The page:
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CO2 Challenge Seeks New Tech to Help Cargill Decarbonize the Shipping Sector

A new global challenge aims to find and scale new technologies capable of reducing a ship’s gross carbon dioxide emissions by ten percent. Businesses and entrepreneurs with a product in need of commercial assessment, testing, investment and scaling are invited to apply to participate in the “CO2 Challenge,” launched by Cargill in partnership with DNV GL and Rainmaking.

“The CO2 Challenge is the start of an exciting journey. By taking this innovative approach, we hope to uncover new technologies, new ideas and new ways of working to help our industry meet the challenge of decarbonization and reduce its impact on global warming. Applicants have a unique opportunity to see their product make it onto a vessel and, hopefully, into wider commercial production,” said Jan Dieleman, president of Cargill’s ocean transportation business.

DNV GL, a quality assurance and risk management firm, will provide its world-leading technical expertise throughout the project, helping to conduct thorough assessments of the technologies proposed and modeling potential efficiency gains. Rainmaking is a cooperative of entrepreneurs across more than 40 countries who specialize in startup accelerators, co-working projects and other innovation programs.

Cargill adds trading and operations experience and expertise to the Challenge, as well as extensive relationships in the ship financing and ownership sectors. The company’s ocean transportation business provides bulk shipping services to customers across the globe with a fleet of some 650 ships. In its 2017 corporate responsibility report, Cargill affirmed its commitment to improving the sustainability of its global dry bulk shipping operations and help lead the maritime industry to a sustainable future. Cargill aims to reduce its CO2 per cargo-ton-mile by 15 percent by the end of 2020.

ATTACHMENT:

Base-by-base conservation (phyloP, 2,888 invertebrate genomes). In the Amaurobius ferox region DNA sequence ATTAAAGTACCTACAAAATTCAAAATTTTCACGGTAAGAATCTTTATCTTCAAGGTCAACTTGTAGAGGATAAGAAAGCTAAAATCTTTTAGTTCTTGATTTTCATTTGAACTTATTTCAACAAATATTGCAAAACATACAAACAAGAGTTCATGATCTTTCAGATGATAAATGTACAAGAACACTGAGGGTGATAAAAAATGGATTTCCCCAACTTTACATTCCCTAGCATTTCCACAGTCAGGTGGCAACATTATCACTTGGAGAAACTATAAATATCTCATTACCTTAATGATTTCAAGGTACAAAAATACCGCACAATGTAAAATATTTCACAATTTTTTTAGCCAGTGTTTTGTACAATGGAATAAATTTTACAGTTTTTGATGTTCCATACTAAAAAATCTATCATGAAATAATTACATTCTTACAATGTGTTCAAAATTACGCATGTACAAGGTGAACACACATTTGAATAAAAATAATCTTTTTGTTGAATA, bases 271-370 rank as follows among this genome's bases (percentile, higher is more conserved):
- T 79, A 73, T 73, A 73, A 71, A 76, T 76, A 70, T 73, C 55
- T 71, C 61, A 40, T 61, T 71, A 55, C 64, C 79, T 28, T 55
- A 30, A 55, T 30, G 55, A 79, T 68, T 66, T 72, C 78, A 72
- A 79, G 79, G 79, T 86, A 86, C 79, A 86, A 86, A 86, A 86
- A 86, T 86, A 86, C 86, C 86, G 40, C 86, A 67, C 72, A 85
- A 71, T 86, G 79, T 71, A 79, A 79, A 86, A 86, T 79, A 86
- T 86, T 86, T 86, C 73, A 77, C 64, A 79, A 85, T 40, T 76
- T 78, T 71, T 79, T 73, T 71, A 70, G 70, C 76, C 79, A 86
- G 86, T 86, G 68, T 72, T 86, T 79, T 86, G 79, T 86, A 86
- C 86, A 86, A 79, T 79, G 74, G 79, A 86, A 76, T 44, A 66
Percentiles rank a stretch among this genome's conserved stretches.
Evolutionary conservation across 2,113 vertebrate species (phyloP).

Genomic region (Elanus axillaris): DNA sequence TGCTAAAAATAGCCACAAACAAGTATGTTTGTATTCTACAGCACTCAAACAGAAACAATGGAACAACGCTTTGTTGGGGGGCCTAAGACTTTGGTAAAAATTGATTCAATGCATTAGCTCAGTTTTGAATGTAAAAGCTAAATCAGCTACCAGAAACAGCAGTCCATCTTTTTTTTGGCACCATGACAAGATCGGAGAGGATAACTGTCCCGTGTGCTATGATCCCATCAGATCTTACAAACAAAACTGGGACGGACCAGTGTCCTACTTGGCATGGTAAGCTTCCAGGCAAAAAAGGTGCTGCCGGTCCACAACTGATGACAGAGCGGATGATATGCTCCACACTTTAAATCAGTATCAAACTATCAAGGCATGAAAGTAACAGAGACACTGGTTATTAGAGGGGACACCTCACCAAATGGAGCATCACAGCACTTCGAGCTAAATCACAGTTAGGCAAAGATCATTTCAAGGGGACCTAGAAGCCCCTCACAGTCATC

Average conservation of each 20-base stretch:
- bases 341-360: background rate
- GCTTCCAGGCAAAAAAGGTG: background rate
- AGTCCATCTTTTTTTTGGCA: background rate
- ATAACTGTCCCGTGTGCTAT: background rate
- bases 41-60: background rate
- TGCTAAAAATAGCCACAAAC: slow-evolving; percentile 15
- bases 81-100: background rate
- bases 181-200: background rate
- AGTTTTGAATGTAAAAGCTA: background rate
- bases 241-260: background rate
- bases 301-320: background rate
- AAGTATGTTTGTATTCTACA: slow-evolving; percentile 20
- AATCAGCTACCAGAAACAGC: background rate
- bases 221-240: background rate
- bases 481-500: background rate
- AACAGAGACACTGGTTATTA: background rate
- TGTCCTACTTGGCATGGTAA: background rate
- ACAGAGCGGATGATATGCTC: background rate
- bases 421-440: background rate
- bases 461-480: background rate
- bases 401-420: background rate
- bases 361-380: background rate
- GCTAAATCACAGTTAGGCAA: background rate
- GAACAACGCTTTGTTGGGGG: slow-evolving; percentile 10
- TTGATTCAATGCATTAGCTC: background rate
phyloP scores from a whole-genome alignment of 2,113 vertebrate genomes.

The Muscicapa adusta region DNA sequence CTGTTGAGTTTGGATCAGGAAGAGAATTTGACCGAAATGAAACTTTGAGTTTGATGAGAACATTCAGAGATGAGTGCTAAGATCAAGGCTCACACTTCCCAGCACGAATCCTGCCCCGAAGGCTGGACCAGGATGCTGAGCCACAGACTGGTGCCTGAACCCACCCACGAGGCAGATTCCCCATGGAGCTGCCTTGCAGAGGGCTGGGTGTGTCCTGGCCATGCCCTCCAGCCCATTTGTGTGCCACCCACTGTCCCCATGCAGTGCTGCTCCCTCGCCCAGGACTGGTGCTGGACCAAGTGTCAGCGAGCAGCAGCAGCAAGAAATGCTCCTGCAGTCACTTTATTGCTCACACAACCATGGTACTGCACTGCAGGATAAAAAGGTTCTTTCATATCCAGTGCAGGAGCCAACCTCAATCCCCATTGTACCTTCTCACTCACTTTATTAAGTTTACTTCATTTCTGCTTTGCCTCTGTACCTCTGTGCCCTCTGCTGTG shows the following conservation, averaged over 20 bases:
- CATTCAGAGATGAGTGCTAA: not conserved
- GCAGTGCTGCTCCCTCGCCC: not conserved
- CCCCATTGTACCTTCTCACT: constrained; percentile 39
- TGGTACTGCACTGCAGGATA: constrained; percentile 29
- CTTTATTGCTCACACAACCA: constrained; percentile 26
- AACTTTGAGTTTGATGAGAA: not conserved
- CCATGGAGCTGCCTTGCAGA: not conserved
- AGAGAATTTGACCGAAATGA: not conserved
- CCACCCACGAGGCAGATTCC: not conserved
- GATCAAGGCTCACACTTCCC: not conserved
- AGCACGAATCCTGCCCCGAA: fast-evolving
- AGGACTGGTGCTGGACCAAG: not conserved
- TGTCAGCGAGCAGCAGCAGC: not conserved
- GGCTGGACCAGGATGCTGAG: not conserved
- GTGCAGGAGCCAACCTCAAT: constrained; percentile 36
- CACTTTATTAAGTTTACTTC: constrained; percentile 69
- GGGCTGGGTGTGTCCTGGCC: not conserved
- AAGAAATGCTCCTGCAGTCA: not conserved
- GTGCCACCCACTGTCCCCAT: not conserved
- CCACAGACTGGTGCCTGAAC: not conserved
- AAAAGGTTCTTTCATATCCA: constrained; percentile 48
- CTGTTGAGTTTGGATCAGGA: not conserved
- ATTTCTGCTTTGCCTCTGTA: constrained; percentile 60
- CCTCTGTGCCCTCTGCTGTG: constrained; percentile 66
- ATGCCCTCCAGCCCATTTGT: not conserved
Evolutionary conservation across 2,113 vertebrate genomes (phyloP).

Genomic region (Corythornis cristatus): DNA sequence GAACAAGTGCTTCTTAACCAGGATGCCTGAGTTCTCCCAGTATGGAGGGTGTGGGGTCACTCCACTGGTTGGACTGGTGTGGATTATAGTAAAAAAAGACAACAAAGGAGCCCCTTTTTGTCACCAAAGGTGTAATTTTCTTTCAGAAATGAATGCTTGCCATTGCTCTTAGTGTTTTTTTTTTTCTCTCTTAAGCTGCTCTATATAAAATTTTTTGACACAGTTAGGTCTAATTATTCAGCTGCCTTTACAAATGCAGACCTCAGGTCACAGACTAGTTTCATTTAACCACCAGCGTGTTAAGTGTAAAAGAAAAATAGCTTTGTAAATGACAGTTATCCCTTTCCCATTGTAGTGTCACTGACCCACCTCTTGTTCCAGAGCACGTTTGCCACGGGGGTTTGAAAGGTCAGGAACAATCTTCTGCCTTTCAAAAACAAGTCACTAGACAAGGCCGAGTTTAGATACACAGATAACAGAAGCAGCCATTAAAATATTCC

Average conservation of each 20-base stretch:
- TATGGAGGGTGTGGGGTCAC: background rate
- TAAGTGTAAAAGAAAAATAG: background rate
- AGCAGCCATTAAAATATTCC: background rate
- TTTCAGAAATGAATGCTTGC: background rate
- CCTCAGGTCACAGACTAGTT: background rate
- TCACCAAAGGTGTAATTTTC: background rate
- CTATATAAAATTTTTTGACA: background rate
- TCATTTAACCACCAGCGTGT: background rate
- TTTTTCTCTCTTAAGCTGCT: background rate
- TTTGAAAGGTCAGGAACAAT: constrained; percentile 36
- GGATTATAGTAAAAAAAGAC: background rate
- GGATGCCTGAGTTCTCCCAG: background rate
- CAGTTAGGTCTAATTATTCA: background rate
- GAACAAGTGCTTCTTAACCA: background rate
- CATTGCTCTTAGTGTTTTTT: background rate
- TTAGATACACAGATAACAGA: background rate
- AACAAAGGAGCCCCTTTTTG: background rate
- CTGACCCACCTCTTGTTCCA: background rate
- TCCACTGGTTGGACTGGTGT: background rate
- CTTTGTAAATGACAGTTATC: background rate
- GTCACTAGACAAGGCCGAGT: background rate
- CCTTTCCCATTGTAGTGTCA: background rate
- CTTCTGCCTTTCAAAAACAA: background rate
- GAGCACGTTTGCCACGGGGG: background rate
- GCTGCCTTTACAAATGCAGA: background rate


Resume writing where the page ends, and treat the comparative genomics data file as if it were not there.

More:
“Cargill is confident we will meet our CO2 commitments. This Challenge is focused on extending that commitment and ability across the industry,” said Dieleman.

The International Maritime Organization (IMO)’s new greenhouse gas (GHG) reduction strategy calls for the international shipping industry to reduce its gross emissions by 50 percent by 2050 compared to a 2008 baseline, as well as improve energy efficiency by 40 percent by 2030 and 70 percent by 2050 over the same baseline.

“The IMO strategy for carbon reduction sets a clear target for shipping. Initiatives like the CO2 Challenge are an important part of helping our industry reach these ambitious but achievable goals,” said Trond Hodne, senior vice president, sales & marketing director at DNV GL - Maritime.

“As an industry, we need to explore solutions like zero-carbon fuels, energy efficiency measures, efficient vessel designs, and better ship utilization backed by deep technical knowledge, solid data and analysis. We look forward to working with Cargill and the applicants to realize these goals.”

Applications can be found on the challenge website and will close on September 17, 2018. Strict entry criteria have been set to ensure all entries can be accurately assessed; more information is available on the site.


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